Harvard Student Spends Night As Observer in Walpole Prison

A Harvard student spent the night in Walpole state prison last Thursday as a member of an observation team to prevent reprisals against inmates who have been demanding prison reform.

Joseph E. Sandler '75, assistant director of Phillips Brooks House's prison reform committee, said yesterday that his experience as an observer showed him "the brutality and violence generated" by prison conditions.

Walpole state prison has been in turmoil since last December when Superintendent Raymond Porelle ordered a seven-week "lockup" of inmates while a search was made for weapons and other contraband.

Another student, Kenneth P. DeAngelis '74, also a member of the PBH prison committee, has been involved in the Walpole activities.

DeAngelis said yesterday that he is working with the Prison Rights Project, a Federally funded group that is bringing the prisoners' complaints to court.


That Confined Feeling

Sandler said that since the inmates and guards are sealed in the cell block together over night, the guards felt as confined as the prisoners, and this feeling contributes to the guards' resentment of the inmates.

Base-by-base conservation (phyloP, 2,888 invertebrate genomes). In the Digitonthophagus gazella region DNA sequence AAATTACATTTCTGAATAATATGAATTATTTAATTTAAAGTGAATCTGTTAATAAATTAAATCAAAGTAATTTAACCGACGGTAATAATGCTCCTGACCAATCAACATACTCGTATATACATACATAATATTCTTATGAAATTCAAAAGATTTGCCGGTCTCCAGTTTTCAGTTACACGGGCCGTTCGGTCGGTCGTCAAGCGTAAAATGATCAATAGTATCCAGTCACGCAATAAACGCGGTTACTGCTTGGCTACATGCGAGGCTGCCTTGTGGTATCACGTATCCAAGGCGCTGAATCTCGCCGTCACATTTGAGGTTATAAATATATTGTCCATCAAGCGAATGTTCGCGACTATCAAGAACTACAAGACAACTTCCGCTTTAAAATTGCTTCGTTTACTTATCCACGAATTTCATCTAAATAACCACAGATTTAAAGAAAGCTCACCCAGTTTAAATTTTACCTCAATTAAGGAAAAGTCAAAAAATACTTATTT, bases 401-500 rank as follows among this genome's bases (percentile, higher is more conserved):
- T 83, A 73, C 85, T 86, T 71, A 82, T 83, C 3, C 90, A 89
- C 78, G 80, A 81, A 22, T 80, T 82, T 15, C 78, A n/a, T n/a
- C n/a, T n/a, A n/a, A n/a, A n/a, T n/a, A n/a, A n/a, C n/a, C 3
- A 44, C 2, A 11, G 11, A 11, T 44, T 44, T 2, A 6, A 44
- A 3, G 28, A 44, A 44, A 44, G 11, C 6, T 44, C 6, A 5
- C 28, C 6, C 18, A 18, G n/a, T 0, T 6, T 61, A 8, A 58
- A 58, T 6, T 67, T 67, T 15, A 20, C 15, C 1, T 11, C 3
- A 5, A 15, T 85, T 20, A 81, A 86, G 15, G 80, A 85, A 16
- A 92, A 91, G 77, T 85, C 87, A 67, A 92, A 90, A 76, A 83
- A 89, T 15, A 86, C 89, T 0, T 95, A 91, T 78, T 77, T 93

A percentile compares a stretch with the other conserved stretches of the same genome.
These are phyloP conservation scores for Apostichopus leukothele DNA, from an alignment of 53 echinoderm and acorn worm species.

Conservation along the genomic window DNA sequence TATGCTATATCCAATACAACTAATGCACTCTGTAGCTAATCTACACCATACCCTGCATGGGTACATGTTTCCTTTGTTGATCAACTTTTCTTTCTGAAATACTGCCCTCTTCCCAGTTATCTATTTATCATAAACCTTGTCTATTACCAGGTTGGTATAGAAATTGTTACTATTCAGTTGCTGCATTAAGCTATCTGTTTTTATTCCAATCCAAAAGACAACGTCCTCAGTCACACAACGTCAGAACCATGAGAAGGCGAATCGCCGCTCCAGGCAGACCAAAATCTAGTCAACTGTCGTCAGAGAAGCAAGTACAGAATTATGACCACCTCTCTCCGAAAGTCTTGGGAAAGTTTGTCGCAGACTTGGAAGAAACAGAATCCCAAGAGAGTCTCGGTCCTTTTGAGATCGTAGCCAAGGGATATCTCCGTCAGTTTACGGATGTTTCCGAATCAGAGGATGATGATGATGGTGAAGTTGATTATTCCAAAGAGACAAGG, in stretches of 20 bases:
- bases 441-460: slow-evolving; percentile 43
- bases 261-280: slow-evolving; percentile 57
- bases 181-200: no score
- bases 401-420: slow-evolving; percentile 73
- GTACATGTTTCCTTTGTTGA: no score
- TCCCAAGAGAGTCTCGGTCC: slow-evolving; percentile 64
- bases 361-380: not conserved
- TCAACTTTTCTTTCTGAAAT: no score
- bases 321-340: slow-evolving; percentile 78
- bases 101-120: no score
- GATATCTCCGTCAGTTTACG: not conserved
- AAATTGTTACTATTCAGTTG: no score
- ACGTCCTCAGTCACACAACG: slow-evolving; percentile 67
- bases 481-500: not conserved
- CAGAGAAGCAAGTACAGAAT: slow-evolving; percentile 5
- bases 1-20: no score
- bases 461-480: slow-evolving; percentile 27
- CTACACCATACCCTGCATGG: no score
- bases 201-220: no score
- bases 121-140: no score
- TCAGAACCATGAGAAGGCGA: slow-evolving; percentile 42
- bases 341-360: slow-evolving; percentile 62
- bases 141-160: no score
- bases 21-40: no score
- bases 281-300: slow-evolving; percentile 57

He said that he saw no violence while in Walpole and spent the night talking to the guards and prisoners.

Inmates and prison officials are currently negotiating on a multiplicity of issues, Phyllis Ryan, a spokesman for the Ad Hoc Committee on Prison Reform, organizers of the observer teams, said yesterday. She said that the prisoners consider the observers helpful in protecting them.

During the "lockup," Sandler said, "prisoners were confined to five-by-nine cells for 23 to 24 hours a day, and woman and children visitors were needlessly stripsearched."

The superintendent's action resulted in a prisoners' work strike and the involvement of the ad hoc committee, which comprises several Boston-area groups including the Black Caucus.

Sandler said that this group had demanded and received the resignation of Porelles who had ordered the "lockup." He added, however, that the resignation was a result of pressure applied by the guards "who are more responsible than the prisoners for bringing in most of the drugs and weapons."